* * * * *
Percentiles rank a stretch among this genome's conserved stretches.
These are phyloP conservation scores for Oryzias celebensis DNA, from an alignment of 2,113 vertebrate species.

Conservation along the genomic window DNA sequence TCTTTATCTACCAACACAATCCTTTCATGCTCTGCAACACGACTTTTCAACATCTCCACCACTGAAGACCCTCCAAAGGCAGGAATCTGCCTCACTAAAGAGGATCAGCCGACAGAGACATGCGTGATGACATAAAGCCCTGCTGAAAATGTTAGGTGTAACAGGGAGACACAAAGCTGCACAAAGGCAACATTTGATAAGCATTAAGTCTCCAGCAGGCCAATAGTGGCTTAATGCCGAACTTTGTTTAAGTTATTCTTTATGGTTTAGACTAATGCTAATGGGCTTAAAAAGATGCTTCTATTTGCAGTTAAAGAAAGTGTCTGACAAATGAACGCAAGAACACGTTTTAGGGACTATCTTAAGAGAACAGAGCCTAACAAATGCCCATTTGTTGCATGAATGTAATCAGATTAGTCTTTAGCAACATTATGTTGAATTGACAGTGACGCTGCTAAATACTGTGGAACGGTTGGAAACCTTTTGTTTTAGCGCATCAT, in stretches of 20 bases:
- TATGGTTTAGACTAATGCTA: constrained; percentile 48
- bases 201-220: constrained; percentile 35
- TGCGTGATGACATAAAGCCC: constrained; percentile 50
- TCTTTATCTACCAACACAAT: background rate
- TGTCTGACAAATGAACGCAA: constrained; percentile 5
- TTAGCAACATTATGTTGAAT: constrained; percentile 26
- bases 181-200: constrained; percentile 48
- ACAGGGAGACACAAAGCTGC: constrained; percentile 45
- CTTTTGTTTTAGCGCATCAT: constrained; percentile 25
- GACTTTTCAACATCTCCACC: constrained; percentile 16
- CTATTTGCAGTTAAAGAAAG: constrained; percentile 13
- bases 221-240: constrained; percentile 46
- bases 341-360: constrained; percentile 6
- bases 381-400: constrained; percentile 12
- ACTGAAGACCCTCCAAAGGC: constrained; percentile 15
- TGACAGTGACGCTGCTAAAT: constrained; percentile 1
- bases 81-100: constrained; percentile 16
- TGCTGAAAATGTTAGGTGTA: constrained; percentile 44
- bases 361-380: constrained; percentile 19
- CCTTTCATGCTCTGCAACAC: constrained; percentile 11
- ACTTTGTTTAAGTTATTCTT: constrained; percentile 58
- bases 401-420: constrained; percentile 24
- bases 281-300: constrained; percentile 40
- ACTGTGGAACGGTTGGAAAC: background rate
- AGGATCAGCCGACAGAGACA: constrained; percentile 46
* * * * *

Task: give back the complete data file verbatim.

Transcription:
Percentiles rank a stretch among this genome's conserved stretches.
These are phyloP conservation scores for Oryzias celebensis DNA, from an alignment of 2,113 vertebrate species.

Conservation along the genomic window DNA sequence TCTTTATCTACCAACACAATCCTTTCATGCTCTGCAACACGACTTTTCAACATCTCCACCACTGAAGACCCTCCAAAGGCAGGAATCTGCCTCACTAAAGAGGATCAGCCGACAGAGACATGCGTGATGACATAAAGCCCTGCTGAAAATGTTAGGTGTAACAGGGAGACACAAAGCTGCACAAAGGCAACATTTGATAAGCATTAAGTCTCCAGCAGGCCAATAGTGGCTTAATGCCGAACTTTGTTTAAGTTATTCTTTATGGTTTAGACTAATGCTAATGGGCTTAAAAAGATGCTTCTATTTGCAGTTAAAGAAAGTGTCTGACAAATGAACGCAAGAACACGTTTTAGGGACTATCTTAAGAGAACAGAGCCTAACAAATGCCCATTTGTTGCATGAATGTAATCAGATTAGTCTTTAGCAACATTATGTTGAATTGACAGTGACGCTGCTAAATACTGTGGAACGGTTGGAAACCTTTTGTTTTAGCGCATCAT, in stretches of 20 bases:
- TATGGTTTAGACTAATGCTA: constrained; percentile 48
- bases 201-220: constrained; percentile 35
- TGCGTGATGACATAAAGCCC: constrained; percentile 50
- TCTTTATCTACCAACACAAT: background rate
- TGTCTGACAAATGAACGCAA: constrained; percentile 5
- TTAGCAACATTATGTTGAAT: constrained; percentile 26
- bases 181-200: constrained; percentile 48
- ACAGGGAGACACAAAGCTGC: constrained; percentile 45
- CTTTTGTTTTAGCGCATCAT: constrained; percentile 25
- GACTTTTCAACATCTCCACC: constrained; percentile 16
- CTATTTGCAGTTAAAGAAAG: constrained; percentile 13
- bases 221-240: constrained; percentile 46
- bases 341-360: constrained; percentile 6
- bases 381-400: constrained; percentile 12
- ACTGAAGACCCTCCAAAGGC: constrained; percentile 15
- TGACAGTGACGCTGCTAAAT: constrained; percentile 1
- bases 81-100: constrained; percentile 16
- TGCTGAAAATGTTAGGTGTA: constrained; percentile 44
- bases 361-380: constrained; percentile 19
- CCTTTCATGCTCTGCAACAC: constrained; percentile 11
- ACTTTGTTTAAGTTATTCTT: constrained; percentile 58
- bases 401-420: constrained; percentile 24
- bases 281-300: constrained; percentile 40
- ACTGTGGAACGGTTGGAAAC: background rate
- AGGATCAGCCGACAGAGACA: constrained; percentile 46